Written Sunday, 21 April 2013
I am amazed at how warmly we have been welcomed to Kosovo.
The welcome began before we even arrived.
It’s normal for us to have communication from foreign service personnel before our arrival—we’re guaranteed that because of the sponsorship system and because we ask the CLO to add us to their email list before our arrival. But the first time we are face-to-face with someone saying “Welcome to this country” usually is at passport control, if the passport control officer is feeling friendly; otherwise it’s when we meet the expediter or our sponsor. This time it happened early.
Our last layover of the journey from Cambodia to Kosovo was in Frankfurt, Germany. When we boarded the plane, I was surprised to see that it was a little one—only four seats across. Alexa chose to sit between Mama and the window, with Daddy across the aisle. In order to buckle Alexa into the seat using the CARES harness, I needed to fit the strap around her seat, inside the closed tray table of the passenger behind her. As I was doing this, the man seated behind me offered his assistance, since the angle was a little awkward for me. Of course this interaction led to a casual conversation in which he asked how long we would be visiting Pristina. Upon hearing that we were moving there, a big smile broke out and he heartily said “Welcome! You are welcome in Kosovo! You are American, yes?” (I paraphrase, because I don’t recall the exact words—I was distracted by Alexa throughout the conversation—but that definitely was the sentiment.) The man proceeded to assure me, and Jeff once he realized we were together, that Americans are loved and welcomed in Kosovo. He appeared genuinely delighted that we were moving to his homeland, and his two travel companions seemed equally pleased.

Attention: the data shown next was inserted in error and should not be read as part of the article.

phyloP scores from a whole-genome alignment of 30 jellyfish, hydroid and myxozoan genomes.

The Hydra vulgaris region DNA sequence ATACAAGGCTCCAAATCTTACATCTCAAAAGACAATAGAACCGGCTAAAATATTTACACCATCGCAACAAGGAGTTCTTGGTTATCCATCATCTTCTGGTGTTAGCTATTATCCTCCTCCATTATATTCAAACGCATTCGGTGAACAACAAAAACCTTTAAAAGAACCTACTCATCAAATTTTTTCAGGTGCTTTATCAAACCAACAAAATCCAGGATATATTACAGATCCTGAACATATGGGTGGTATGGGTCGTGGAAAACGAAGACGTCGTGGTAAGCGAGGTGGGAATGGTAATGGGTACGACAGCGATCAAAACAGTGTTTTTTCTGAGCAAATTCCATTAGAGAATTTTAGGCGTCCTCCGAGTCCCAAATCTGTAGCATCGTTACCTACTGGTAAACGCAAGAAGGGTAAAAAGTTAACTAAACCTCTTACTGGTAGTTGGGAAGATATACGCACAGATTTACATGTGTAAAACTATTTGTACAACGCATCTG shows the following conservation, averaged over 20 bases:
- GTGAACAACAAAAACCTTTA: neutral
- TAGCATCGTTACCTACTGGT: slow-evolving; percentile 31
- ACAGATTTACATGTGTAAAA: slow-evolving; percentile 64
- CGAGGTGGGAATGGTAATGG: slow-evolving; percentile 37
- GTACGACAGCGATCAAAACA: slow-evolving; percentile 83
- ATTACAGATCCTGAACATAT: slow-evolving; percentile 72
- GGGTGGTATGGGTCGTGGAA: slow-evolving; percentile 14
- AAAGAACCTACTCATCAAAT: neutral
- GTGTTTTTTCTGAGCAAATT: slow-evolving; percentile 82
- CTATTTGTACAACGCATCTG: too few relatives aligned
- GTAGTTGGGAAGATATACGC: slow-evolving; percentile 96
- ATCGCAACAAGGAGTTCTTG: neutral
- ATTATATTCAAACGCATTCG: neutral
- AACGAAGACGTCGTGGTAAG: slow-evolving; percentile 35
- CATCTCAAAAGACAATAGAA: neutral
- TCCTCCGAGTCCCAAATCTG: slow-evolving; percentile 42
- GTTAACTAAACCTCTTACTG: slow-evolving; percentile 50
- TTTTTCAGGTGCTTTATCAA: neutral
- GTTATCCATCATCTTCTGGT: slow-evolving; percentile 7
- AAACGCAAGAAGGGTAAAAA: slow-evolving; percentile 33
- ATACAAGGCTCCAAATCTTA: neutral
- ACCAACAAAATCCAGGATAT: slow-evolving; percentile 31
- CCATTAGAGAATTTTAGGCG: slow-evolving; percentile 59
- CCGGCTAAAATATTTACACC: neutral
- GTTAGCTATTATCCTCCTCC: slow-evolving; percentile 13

That was the first in-person welcome we received, but it was far from the last. The personnel at the airport were friendly and welcoming. The other travelers smiled at Alexa and stared apparently in awe at Cleo and Isis, who were loudly voicing their displeasure at being confined to their travel crates for 24 hours while being moved from place to place with no evidence that “their” humans were anywhere close by. When given the opportunity to go ahead of us through doors and turnstiles—we were slow, with the stroller, Alexa, and three carts of luggage—not a single person took us up on it. They smiled, shook their heads, and gestured for us to go ahead; they were happy to wait.
When we exited the airport and reached the public access area, we were greeted by our sponsor and no less than three Kosovan men employed by the embassy—two of them drivers (one vehicle for the bags and another for the people). Our excessive and excessively heavy baggage was loaded in no time, the carts disappeared, and we all piled into the car for the trip to our new house.